I don’t take pronouncing a death lightly. I remember the first time I did it, on the first night of call for my internship. The nurse paged me and asked me to come and pronounce a patient dead. I was unaware this was part of being on call, but, as a good intern, I ran to the floor. I am not sure why I felt the need to run. I asked the nurse what I was supposed to do. She showed me into the room, where the patient was lifeless. I listened for a heartbeat and checked for respirations and agreed with her assessment. I felt completely inadequate in doing this.
Pronouncing a surgery dead is a different ordeal, especially when the surgery has been part of my life for the last 20 years. But, at the Oculofacial Plastic Surgery Subspecialty Day at the AAO in San Francisco, I did just that. I think my exact words were “stop doing frontalis slings on children”. The frontalis flap has arrived, and it is not going away. I feel very adequate in making this pronouncement.
In the treatment of congenital ptosis, there are usually two issues: timing of surgery and choice of surgery. Our choice of surgery has essentially been limited to three types of procedures: posterior approach for mild ptosis, levator-based surgery for most moderate ptosis, and frontalis suspension for severe ptosis. Frontalis sling surgery, using synthetic or autologous materials, has been a mainstay. However, synthetic slings for children under the age of four usually sentences them to another surgery, and the use of fascia after the age of four involves harvesting the fascia.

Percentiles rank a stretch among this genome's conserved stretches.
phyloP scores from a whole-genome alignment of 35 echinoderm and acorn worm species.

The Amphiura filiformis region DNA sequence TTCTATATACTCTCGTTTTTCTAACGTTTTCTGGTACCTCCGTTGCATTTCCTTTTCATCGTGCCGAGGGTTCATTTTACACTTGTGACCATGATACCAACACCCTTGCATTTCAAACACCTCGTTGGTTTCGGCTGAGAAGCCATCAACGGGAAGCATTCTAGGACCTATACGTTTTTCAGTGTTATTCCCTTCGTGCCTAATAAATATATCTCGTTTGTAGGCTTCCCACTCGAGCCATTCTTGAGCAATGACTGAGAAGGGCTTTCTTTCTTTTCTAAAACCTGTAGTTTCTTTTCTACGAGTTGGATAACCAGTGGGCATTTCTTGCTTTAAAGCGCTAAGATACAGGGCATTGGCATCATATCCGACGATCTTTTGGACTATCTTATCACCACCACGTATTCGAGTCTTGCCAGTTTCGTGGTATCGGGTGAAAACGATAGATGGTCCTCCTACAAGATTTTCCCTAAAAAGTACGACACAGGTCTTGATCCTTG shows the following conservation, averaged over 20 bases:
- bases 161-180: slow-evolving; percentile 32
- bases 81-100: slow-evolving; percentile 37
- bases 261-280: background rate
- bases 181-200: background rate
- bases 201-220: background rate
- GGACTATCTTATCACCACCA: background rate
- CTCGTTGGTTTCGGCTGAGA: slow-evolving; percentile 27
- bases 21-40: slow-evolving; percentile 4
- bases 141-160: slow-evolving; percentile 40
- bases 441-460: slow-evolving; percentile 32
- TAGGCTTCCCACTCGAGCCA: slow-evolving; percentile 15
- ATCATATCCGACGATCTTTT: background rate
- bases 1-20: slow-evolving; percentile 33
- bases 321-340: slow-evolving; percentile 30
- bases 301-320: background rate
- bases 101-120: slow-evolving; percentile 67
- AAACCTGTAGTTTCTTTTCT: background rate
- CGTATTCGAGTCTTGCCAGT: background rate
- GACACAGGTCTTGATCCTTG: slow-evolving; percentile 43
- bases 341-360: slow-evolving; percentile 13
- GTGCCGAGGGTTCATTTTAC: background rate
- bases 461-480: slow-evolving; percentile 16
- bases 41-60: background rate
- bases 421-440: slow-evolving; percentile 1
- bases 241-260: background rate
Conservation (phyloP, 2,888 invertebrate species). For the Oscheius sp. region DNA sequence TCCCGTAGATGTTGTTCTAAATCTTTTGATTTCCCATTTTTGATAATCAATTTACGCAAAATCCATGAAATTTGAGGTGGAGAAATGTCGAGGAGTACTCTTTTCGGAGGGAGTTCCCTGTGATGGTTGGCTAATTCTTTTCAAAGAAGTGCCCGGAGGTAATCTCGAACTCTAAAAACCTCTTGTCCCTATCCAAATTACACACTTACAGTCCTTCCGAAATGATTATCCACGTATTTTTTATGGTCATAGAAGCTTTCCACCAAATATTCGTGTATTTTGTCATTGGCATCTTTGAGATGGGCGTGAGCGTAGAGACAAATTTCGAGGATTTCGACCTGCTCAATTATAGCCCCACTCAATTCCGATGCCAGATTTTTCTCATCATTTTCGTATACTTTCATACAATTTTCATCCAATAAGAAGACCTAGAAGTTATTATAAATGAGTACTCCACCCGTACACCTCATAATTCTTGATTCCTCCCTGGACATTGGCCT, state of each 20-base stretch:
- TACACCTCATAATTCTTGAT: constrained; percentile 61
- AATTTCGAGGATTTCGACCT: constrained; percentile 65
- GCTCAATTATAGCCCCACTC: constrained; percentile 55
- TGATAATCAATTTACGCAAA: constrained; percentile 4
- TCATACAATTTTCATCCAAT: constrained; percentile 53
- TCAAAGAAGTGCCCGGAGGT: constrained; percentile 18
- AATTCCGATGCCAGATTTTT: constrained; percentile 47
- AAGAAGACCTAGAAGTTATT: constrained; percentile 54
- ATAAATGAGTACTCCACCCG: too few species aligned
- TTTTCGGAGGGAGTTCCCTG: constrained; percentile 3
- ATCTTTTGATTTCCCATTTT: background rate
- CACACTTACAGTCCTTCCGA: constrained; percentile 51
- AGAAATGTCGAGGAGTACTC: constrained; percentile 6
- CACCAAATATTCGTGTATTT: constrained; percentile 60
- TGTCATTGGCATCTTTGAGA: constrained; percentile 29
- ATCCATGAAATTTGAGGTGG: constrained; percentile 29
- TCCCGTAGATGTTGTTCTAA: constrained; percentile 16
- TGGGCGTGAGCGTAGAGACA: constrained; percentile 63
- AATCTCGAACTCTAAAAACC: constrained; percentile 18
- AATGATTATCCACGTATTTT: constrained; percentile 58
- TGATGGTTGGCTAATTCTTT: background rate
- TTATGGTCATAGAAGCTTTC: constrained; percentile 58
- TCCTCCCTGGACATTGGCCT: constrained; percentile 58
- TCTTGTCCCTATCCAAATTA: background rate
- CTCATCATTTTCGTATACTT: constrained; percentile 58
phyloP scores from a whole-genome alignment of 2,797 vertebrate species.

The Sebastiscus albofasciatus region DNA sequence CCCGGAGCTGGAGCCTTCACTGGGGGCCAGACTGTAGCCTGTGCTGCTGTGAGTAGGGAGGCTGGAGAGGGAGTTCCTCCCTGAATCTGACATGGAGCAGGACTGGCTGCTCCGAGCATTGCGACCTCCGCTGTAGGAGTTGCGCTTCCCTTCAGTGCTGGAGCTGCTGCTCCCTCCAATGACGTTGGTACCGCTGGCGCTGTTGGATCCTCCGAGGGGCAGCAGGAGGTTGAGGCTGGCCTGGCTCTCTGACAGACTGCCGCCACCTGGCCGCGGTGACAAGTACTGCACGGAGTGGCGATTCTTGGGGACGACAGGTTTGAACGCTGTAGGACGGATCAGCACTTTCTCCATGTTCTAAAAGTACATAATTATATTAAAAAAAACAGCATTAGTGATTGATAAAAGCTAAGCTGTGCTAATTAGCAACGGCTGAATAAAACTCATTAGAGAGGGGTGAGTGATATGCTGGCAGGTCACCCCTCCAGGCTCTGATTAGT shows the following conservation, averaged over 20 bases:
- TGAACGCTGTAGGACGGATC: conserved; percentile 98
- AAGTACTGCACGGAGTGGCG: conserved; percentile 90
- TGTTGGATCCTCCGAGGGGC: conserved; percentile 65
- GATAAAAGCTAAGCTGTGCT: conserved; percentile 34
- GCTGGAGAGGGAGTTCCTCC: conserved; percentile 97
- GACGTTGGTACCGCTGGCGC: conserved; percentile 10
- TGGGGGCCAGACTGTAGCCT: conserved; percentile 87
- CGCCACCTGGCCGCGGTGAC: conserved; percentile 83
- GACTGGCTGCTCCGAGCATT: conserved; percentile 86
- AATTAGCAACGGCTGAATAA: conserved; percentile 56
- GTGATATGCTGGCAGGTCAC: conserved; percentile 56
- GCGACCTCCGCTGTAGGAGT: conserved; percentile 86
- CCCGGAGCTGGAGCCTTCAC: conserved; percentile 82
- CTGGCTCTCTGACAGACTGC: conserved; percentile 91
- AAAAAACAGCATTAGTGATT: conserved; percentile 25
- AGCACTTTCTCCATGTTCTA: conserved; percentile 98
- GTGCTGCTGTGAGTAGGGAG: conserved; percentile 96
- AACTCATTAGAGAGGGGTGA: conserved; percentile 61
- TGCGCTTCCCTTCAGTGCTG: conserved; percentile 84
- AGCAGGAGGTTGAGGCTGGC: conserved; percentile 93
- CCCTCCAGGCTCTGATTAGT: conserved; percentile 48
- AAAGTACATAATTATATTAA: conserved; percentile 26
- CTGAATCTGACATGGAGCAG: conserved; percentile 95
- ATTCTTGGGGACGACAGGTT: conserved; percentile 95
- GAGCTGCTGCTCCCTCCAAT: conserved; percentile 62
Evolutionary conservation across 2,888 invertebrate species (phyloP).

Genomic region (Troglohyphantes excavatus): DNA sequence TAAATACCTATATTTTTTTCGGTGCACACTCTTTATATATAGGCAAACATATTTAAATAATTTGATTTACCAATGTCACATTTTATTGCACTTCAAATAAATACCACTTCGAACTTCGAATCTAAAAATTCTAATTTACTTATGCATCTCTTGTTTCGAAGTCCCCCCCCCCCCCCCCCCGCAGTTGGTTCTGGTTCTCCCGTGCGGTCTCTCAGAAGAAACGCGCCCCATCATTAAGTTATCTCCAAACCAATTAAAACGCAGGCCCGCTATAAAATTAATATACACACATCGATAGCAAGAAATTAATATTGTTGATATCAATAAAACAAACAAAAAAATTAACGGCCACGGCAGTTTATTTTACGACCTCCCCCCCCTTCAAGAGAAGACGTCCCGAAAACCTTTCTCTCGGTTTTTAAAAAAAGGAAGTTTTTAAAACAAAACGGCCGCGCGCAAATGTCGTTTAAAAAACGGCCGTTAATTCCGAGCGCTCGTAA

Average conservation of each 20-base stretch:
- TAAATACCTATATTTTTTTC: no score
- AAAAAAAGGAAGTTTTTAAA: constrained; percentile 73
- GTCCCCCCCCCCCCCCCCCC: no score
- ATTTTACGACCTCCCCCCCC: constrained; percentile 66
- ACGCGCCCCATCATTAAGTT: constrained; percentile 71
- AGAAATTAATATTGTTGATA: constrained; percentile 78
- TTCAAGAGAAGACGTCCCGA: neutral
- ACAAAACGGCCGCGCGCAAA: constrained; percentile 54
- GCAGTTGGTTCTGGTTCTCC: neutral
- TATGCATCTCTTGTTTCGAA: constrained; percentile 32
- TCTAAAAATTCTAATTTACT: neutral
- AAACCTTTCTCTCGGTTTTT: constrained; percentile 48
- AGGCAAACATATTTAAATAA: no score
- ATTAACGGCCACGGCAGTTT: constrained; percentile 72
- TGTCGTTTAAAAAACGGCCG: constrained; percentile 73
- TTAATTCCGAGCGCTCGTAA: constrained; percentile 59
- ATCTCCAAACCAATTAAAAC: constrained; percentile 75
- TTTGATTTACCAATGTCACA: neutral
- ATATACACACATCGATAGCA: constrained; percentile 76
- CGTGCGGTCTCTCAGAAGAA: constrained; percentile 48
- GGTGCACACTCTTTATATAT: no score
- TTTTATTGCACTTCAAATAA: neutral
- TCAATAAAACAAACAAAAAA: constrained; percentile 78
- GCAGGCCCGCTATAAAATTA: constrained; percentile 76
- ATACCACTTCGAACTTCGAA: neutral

I started to experience something different in my clinic a few years ago. Parents would come and ask if I did a frontalis flap. At the time, I thought the surgery was a fad and said that I did not. I had good results with frontalis sling surgery, why would I change? They thanked me for my time and said they would go find a surgeon that would do it. This happened more than a few times, and it was then that I knew I had to learn the surgery.
With the help of some friends in Brazil, I learned the surgery and started to perform it on my patients. No longer did I use synthetic slings with the understanding that a fascia frontalis sling would be performed later around the age of four. And no longer did I have to harvest fascia, which at times can be tricky with some kids limping around for weeks. Parents began to travel to see me with their kids from all over the country.
The frontalis flap is a surgery that uses a single eyelid crease incision. There are no incisions above the brow as in frontalis sling surgery. There is no concern for foreign body reactions or infections that you can see with synthetic slings. There is no more harvesting of fascia from children and giving them a scar for life on the leg. And, it works.
The parents of kids with congenital ptosis have become very sophisticated in their understanding of the condition and the treatments available. There are social media groups where the parents compare the results from different surgeons and the techniques they do. The parents have embraced frontalis flap surgery, and there is no reason that we should not as well.
So, I am now pronouncing the death of frontalis sling surgery in children. The frontalis flap isn’t a fad, and it isn’t going away. If you decide not to do it, your parents will find someone who does.
Dr. Allen has no conflicts of interest to report.
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